A fly-in First Nation in northwestern Ontario has declared a state of emergency and gone into lockdown due to a rapidly rising number of cases of COVID-19.
The state of emergency in Bearskin Lake First Nation, where fewer than 400 people live on reserve some 600 kilometres north of Thunder Bay, was declared Wednesday.
Only essential travel is allowed, and all community members are required to remain in their homes and only leave for supplies and groceries.
"It's very stressful. It's a lot of anxiety, a lot of uncertainty, a lot of fear," Charles Fox told CBC News in a phone interview late Thursday afternoon.
Fox is a former Nishnawbe Aski Nation grand chief and Ontario regional chief. As a Bearskin Lake band member, he's helping the First Nation's response to the virus.
Over 10 per cent of the community's population has already tested positive, with more than 50 cases affecting over two dozen households.
"Babies are testing positive. Elders are testing positive. Your core front-line support and essential workers are testing positive," Fox said.
"When you have that, it renders the community almost helpless."
Community members asked to isolate in homes
Fox said several people who perform essential work in Bearskin Lake have tested positive, including community leaders and already limited health-care workers.
Others who've tested negative are now stepping in to help, forming lists of households that require food, water, chopped wood and common cold medication.
Fox said resources are severely strained and community members are doing what they can to meet the daily needs of the First Nation.
"That's the challenge that the leadership has, and they're doing the best they can to cope with that and come up with answers," he added.
As of Thursday night, Fox said there have not been any community members who have required hospitalization, but they're also looking at what steps should be taken if it comes to that.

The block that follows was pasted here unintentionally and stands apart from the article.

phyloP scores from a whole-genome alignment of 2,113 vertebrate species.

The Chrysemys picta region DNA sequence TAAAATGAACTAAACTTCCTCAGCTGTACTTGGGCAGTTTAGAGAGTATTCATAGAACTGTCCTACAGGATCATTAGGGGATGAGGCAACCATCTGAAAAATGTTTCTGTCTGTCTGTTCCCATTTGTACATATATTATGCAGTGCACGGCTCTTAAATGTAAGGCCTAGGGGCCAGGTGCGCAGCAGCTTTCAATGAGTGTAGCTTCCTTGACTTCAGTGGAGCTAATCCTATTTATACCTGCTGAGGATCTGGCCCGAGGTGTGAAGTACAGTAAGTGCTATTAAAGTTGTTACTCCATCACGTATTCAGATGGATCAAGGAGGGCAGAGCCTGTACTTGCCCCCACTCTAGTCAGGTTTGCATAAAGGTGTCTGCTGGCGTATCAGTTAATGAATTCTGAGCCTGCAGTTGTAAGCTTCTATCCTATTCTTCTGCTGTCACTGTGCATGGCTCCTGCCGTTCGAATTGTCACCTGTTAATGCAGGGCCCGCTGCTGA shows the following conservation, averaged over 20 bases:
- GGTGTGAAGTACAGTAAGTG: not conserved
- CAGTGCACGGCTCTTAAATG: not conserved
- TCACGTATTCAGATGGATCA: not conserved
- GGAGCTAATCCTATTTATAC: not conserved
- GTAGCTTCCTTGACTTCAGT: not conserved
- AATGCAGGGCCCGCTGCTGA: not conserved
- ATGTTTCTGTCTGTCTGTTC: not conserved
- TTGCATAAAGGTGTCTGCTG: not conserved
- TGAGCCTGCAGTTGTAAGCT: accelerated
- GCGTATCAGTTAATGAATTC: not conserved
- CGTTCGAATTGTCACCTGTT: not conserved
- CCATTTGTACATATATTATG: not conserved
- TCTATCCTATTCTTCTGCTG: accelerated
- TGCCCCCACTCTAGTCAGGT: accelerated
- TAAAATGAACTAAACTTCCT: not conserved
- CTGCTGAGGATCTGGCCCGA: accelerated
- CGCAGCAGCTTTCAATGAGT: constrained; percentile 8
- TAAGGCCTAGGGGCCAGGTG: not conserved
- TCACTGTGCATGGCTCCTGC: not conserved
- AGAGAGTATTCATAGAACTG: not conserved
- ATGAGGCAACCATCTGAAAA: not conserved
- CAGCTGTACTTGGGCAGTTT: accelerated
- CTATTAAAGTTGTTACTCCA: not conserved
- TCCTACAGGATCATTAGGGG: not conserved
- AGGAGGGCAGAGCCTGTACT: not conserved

"Which urban centres will be able to accommodate the needs for hospitalization?" He asked. "We all know the strain that the hospitals in municipalities and urban centres are currently facing."
Nurses 'feeling the strain'
All those who have tested positive for COVID-19 are isolating in their homes until further notice, but the demand for tests and results is growing.
As of Thursday, there were only two nurses in the First Nation. According to the emergency declaration, "they are feeling the strain of conducting the number of COVID-19 tests and they are in immediate need of extra nursing support to continue providing care within the community."
Dr. Lloyd Douglas, the top public health physician for the Sioux Lookout First Nations Health Authority, told CBC News on Thursday evening that health-care workers have been working round the clock as part of the investigation.
Bearskin Lake is part of the community point-of-care testing program, which means it has one PCR device in the community that is able to process four test swabs every couple hours, Douglas said.
"We are working to get additional health-care providers in the community," he added.
That work was showing results, with four additional nurses being sent to Bearskin Lake on Thursday and Friday.
Indigenous Services Canada was also sending a rapid response testing team to the First Nation on Thursday night, Douglas said, bringing with them another mobile PCR testing device.
"Having this capacity at the community level in terms of additional health-care providers — who will be doing contact tracing, they will be taking swabs, they will be processing the samples — is going to be very helpful."
The First Nation is also requesting additional supports from the federal government or "from other agencies," including personal protective equipment (PPE) co-ordination and supplies, financial resources to pay for those supplies, and more human resources and emergency support services in the coming days and weeks, according to the emergency declaration.
The test positivity rate over the past two days in Bearskin Lake is over 50 per cent, Douglas said.
With a growing number of swabs waiting to be processed, and even more community members yet to get tested, First Nations and medical leaders are warning the worst may still be around the corner.